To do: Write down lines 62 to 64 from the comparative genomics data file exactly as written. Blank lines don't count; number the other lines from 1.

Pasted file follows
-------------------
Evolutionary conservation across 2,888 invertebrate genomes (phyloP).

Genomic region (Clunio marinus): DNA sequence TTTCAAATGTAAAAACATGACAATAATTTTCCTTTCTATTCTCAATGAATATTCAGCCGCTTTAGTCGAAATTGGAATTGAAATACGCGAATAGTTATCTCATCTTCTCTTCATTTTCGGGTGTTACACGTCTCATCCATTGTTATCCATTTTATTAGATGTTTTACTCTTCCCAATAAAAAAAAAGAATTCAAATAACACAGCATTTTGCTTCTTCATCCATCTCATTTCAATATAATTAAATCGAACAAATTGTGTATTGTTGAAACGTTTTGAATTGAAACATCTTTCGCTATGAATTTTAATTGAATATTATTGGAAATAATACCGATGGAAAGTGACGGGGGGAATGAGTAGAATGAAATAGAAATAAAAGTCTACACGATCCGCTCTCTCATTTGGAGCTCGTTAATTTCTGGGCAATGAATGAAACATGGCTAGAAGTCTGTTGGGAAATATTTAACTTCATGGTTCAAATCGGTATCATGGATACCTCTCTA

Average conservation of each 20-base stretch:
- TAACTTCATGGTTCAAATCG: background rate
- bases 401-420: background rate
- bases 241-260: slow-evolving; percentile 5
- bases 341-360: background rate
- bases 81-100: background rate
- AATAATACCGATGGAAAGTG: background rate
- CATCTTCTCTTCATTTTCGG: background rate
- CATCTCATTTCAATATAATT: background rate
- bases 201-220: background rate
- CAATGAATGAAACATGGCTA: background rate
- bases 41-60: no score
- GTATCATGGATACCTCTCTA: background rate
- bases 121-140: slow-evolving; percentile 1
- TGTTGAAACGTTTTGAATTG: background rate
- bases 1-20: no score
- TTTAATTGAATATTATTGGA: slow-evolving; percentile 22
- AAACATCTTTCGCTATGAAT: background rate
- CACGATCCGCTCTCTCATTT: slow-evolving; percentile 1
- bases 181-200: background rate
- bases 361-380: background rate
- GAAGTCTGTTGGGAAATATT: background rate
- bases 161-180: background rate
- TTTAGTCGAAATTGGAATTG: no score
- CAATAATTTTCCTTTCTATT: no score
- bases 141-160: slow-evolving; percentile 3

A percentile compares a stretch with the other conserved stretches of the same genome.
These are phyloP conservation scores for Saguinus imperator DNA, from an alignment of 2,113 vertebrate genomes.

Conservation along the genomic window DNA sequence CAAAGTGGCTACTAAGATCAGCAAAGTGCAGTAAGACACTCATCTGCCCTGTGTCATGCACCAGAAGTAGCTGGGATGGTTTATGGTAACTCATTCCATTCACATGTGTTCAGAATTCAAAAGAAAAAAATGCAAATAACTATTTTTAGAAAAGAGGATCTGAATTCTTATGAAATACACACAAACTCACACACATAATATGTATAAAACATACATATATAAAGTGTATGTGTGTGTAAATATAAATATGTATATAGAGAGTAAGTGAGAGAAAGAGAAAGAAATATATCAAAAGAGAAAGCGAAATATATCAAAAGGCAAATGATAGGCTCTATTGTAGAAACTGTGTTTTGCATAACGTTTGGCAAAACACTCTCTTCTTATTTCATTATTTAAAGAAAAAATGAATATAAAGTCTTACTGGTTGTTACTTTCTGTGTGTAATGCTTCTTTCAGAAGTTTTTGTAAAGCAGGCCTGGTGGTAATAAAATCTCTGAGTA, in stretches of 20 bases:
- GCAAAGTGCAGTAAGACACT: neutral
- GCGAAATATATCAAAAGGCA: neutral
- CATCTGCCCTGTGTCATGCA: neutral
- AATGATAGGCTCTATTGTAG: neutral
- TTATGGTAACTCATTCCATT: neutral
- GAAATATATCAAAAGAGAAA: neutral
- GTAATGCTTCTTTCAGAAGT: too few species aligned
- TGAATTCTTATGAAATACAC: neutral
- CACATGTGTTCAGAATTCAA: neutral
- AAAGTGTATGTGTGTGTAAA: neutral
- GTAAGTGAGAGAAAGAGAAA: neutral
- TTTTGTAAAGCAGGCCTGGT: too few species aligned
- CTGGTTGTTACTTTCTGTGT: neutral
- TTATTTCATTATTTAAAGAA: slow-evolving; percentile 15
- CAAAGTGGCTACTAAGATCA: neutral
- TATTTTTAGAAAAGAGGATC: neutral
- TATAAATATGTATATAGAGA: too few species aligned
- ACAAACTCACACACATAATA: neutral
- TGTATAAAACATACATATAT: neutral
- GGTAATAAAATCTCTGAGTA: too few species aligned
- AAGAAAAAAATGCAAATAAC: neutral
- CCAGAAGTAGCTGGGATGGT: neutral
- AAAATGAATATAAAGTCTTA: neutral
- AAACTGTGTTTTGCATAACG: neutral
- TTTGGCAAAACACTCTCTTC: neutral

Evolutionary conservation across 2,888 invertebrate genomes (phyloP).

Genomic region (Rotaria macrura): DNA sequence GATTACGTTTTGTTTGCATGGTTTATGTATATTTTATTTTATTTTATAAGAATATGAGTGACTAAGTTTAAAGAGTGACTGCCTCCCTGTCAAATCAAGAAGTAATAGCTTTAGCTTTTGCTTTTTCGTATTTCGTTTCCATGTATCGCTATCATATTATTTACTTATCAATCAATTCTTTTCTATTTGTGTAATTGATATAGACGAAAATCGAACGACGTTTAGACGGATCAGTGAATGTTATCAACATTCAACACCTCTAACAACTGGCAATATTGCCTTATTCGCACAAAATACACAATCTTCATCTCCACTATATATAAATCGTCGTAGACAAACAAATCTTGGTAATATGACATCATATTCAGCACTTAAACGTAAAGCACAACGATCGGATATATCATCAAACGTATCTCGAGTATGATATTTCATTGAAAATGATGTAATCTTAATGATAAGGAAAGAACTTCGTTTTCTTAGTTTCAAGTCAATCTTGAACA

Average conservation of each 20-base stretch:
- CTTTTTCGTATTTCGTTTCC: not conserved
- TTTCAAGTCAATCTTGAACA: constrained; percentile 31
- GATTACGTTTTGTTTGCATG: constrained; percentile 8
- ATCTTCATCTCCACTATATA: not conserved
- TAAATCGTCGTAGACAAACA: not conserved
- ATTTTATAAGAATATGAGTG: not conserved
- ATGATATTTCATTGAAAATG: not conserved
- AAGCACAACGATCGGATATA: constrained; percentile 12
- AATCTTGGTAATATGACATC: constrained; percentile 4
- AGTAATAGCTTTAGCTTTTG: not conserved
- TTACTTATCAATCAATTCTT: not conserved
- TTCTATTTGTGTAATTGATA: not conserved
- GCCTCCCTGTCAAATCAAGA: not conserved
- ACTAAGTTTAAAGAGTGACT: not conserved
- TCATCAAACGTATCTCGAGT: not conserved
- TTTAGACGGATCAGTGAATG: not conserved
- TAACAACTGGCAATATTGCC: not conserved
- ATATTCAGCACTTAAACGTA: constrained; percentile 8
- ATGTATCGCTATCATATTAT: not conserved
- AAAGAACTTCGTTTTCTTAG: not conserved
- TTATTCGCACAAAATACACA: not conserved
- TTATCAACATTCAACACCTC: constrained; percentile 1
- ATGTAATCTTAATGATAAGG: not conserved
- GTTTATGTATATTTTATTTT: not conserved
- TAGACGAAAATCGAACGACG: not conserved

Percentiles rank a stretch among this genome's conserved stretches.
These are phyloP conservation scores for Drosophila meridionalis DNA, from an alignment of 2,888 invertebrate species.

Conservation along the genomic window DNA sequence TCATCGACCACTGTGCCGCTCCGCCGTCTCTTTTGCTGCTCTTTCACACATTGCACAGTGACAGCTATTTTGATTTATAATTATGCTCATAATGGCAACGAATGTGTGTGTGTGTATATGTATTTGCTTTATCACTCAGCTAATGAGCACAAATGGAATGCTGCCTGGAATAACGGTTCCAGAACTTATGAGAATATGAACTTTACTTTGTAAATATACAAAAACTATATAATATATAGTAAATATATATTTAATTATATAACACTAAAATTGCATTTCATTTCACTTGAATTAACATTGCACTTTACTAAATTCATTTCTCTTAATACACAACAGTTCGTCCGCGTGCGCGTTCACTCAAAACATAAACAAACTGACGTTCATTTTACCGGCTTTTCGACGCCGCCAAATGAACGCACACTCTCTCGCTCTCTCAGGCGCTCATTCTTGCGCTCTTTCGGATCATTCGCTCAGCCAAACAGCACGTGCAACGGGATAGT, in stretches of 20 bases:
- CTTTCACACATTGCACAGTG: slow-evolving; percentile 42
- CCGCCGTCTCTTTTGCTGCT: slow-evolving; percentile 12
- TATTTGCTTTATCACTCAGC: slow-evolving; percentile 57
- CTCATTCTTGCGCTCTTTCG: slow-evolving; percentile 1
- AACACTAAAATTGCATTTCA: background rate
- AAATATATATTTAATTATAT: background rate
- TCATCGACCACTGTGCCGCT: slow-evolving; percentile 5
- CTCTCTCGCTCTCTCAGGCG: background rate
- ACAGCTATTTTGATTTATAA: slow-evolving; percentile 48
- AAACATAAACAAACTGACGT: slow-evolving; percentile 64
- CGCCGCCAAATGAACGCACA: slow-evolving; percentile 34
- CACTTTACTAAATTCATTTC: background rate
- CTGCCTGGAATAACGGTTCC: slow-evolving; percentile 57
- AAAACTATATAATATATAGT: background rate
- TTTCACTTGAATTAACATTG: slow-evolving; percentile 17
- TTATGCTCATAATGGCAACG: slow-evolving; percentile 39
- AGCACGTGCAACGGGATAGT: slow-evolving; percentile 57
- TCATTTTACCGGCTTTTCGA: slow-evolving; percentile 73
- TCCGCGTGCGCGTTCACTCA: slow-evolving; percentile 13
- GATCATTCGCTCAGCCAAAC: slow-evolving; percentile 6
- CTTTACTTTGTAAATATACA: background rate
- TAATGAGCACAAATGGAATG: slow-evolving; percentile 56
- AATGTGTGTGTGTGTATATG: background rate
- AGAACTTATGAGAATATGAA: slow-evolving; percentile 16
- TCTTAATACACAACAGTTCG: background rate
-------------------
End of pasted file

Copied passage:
- GATTACGTTTTGTTTGCATG: constrained; percentile 8
- ATCTTCATCTCCACTATATA: not conserved
- TAAATCGTCGTAGACAAACA: not conserved